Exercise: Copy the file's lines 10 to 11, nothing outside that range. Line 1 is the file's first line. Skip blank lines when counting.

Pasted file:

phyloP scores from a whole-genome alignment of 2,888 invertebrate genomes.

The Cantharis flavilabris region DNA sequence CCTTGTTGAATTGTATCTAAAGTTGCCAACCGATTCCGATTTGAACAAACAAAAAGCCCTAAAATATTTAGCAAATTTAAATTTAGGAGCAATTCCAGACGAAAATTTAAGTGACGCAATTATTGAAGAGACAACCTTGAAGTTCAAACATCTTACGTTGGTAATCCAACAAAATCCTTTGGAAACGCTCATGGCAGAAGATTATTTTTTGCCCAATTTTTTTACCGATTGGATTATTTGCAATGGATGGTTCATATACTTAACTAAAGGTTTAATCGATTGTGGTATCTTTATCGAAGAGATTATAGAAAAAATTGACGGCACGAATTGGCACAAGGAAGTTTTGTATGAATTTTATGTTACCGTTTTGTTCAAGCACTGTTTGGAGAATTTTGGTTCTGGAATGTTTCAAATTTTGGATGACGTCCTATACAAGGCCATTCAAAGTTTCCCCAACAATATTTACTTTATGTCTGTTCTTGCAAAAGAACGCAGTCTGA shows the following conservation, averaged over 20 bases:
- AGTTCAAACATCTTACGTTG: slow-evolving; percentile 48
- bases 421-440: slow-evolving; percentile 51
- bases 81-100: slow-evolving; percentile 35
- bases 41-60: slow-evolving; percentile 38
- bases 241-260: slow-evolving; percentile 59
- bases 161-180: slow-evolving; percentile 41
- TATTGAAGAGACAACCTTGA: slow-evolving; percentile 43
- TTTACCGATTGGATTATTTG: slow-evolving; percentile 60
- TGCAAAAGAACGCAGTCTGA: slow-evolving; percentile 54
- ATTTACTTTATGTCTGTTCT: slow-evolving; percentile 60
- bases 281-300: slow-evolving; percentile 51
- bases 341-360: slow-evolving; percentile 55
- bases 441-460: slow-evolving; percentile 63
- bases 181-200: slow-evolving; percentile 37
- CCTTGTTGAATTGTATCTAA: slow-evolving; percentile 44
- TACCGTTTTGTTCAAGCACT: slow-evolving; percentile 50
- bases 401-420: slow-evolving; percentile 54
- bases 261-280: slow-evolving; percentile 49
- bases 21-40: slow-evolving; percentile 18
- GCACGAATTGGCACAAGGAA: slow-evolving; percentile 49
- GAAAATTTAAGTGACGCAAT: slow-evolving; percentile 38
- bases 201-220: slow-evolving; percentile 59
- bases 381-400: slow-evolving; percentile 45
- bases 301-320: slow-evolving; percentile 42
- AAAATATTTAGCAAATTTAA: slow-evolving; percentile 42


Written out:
- TTTACCGATTGGATTATTTG: slow-evolving; percentile 60
- TGCAAAAGAACGCAGTCTGA: slow-evolving; percentile 54